When I was growing up my sister was the “athletic one” and as a result for a very long time I believed I was not athletic. It wasn’t until I started dating a man who had almost no athletic abilities at all that I began to suspect this version of myself was false. It wasn’t that I wasn’t athletic, but more that in comparison to my sister, I wasn’t. These kinds of internalized beliefs about ourselves begin young. I have yet to meet anyone who did not take on some belief about themselves that had nothing to do with who they actually are, but instead was what others said or believed about them when they were young.
With autism there is a whole population of children who are growing up with assumptions about their neurology that will be very difficult for them to reject. When a two-year old is diagnosed and overhears their family, doctors, therapists, and friends speak about them as neurologically inferior it will be difficult for them to not take that on as fact. If they act out in frustration, because what they know and what they are able to say do not match, their frustration is labeled as “challenging behavior”, they are thought to be manipulative or difficult or misbehaving. If they are then punished for these behaviors, the actions they take because their bodies do not do what their minds are telling them to do, or because they are bored out of their minds from being asked to do the same thing over and over, as they grow older and continue to have picture books given to them when they are intellectually capable of far more, I imagine it must only make this perceived belief about themselves all the more painful.
Society has adopted the medical model for autism. It is a neurology seen as deficient when compared to non autistic neurology. It is pathologized because to not do so would mean insurance companies would refuse to help pay for certain therapies that can be very helpful. Things like OT and PT, and in some cases, speech therapy etc would all be deemed unnecessary. But I have to wonder whether there isn’t a better way. After all the cost our children and the Autistic population is having to pay is pretty steep. Their self-esteem is often battered, their internalized view of themselves is negatively affected, ask just about any Autistic adult about their childhood and what they believed about themselves as a direct result of what was said to/about them, even if not in their family of origin, but at school, by other kids, or the doctors they were taken to.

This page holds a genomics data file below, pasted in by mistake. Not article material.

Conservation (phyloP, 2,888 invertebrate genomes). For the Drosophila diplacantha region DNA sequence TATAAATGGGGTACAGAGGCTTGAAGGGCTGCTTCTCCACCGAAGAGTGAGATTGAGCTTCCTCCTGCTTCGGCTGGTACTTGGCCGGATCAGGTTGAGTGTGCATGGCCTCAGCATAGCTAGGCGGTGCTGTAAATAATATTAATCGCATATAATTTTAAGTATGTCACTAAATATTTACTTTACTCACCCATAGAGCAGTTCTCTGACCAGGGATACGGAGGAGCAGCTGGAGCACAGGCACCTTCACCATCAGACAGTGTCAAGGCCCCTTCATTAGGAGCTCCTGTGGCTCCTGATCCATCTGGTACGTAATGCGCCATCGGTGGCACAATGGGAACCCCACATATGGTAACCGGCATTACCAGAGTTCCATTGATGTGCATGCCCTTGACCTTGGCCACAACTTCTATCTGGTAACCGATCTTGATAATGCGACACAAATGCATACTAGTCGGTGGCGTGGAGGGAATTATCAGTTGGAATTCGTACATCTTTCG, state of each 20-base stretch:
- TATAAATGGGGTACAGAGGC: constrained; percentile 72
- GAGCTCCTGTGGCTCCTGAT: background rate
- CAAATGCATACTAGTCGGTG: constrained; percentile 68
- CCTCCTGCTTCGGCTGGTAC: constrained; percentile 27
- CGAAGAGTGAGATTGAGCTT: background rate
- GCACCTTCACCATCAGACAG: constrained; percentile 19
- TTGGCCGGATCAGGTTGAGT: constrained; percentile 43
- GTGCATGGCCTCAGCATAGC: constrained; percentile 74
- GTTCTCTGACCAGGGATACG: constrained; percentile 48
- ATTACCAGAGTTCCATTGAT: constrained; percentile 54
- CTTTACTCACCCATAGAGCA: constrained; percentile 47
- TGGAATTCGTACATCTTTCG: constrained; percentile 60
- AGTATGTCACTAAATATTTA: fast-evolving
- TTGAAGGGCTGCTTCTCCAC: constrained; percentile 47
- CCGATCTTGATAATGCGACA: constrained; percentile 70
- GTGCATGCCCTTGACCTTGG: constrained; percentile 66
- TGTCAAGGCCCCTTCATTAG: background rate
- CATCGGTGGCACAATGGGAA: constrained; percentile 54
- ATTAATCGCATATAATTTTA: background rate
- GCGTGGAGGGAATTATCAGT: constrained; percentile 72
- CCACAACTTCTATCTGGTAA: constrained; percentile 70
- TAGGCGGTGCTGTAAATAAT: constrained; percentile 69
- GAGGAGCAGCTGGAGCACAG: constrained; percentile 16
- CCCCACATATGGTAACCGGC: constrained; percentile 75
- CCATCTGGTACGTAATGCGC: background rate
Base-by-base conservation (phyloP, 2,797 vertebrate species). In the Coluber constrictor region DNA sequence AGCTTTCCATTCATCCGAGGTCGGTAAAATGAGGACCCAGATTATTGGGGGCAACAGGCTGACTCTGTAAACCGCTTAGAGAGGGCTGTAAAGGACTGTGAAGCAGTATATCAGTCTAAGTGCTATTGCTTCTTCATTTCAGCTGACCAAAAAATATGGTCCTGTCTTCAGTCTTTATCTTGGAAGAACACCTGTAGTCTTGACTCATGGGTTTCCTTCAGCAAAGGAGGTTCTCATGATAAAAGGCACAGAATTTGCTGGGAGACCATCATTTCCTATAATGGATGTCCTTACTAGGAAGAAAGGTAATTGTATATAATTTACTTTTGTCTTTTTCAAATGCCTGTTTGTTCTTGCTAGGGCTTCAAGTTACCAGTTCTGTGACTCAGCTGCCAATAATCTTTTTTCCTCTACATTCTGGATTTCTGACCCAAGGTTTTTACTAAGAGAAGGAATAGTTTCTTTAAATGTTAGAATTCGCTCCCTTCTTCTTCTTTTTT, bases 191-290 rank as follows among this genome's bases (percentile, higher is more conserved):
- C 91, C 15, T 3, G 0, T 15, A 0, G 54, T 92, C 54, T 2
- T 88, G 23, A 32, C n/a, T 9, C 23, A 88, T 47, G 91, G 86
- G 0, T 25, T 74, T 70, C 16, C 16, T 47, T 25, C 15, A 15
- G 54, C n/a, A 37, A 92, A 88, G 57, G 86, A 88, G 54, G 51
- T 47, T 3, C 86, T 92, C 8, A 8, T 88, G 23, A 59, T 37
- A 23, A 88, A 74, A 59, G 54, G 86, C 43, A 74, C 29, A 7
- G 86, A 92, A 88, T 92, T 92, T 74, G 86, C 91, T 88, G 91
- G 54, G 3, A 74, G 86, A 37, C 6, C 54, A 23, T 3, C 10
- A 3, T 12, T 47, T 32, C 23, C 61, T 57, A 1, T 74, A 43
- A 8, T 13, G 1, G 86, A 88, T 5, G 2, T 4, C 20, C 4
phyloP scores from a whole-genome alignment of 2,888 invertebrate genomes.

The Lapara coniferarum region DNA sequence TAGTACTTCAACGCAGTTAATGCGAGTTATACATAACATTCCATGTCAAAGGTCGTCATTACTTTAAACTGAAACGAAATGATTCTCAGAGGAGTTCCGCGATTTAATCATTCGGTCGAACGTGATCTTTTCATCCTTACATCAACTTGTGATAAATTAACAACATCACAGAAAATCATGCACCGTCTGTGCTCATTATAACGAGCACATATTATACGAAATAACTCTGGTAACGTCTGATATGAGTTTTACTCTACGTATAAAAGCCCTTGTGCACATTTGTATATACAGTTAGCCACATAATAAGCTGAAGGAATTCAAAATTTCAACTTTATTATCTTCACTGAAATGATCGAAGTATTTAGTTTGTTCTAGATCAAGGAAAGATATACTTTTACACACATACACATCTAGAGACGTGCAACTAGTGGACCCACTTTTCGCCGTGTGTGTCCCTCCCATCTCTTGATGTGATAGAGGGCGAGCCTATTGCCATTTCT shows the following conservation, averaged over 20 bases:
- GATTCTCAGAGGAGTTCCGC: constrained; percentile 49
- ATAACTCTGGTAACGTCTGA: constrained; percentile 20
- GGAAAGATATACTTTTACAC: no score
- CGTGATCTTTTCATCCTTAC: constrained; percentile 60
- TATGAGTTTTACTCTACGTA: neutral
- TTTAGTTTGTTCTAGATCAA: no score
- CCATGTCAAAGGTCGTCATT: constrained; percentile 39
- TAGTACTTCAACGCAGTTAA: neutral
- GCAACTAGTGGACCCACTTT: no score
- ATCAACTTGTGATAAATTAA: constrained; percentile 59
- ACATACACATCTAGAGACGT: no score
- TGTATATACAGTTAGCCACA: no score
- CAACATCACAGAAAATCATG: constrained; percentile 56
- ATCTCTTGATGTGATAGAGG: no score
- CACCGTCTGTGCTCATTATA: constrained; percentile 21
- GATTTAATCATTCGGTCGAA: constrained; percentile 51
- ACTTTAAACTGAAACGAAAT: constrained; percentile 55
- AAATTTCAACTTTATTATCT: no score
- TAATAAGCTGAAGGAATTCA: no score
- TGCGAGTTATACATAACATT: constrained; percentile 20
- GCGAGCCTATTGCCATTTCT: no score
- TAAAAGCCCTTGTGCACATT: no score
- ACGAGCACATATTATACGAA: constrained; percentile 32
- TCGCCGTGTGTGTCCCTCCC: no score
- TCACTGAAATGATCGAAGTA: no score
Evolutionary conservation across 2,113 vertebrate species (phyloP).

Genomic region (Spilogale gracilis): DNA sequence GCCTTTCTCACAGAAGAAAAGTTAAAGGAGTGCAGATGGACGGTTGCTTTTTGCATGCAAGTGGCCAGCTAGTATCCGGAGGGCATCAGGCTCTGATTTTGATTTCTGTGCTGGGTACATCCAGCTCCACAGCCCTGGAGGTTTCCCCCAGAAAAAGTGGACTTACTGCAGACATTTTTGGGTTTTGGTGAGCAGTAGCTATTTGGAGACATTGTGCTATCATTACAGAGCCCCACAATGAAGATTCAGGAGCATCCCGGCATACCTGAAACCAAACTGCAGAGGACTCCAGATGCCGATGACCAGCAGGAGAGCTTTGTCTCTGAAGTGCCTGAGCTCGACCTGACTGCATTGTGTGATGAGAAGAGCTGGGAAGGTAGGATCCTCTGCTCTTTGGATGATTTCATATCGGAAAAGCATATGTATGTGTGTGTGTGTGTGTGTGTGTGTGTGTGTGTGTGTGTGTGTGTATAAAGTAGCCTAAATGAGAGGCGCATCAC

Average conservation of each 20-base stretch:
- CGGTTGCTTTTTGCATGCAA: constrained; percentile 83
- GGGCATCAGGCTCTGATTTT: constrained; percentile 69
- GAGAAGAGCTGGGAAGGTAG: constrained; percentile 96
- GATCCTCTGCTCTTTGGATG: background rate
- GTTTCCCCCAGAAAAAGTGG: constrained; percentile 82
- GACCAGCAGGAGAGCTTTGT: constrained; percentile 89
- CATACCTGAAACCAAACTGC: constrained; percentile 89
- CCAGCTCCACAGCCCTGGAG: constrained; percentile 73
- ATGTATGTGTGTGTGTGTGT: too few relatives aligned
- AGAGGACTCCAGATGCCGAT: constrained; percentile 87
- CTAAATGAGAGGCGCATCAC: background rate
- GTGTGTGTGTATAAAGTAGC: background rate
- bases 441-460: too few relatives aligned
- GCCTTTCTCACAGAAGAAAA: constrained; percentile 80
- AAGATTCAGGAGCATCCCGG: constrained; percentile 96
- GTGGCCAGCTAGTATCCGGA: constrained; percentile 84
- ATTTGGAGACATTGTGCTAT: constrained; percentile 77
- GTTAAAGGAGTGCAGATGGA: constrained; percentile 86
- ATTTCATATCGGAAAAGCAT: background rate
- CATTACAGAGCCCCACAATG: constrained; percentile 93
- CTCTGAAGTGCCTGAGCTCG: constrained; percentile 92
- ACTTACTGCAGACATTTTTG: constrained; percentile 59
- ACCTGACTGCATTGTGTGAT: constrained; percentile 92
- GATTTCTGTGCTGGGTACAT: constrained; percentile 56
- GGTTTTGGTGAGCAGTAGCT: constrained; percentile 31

Many talk about how autistic children are trapped and imprisoned by their autism. A few Autistic people have written about how they lived in their own world until they were given the support to communicate. Some have even said they felt imprisoned and trapped by their autism. The image of autism as a prison, is a strong visual image, one that a number of autism organizations have used with great success in drumming up donations and funding. When I read things like that, written by Autistics, it is painful to read. Understandable, but painful. The internalized view of themselves as imprisoned by autism is what others and society has said. But if autism was better understood, if all children were immediately given the help they need to communicate in ways the non autistic population could understand, much of these views would disappear. For a long time I bought into these beliefs, too. But I have come to understand that it is not autism that imprisons my daughter, but society’s beliefs and inability to accommodate her that does.
Em’s new guitar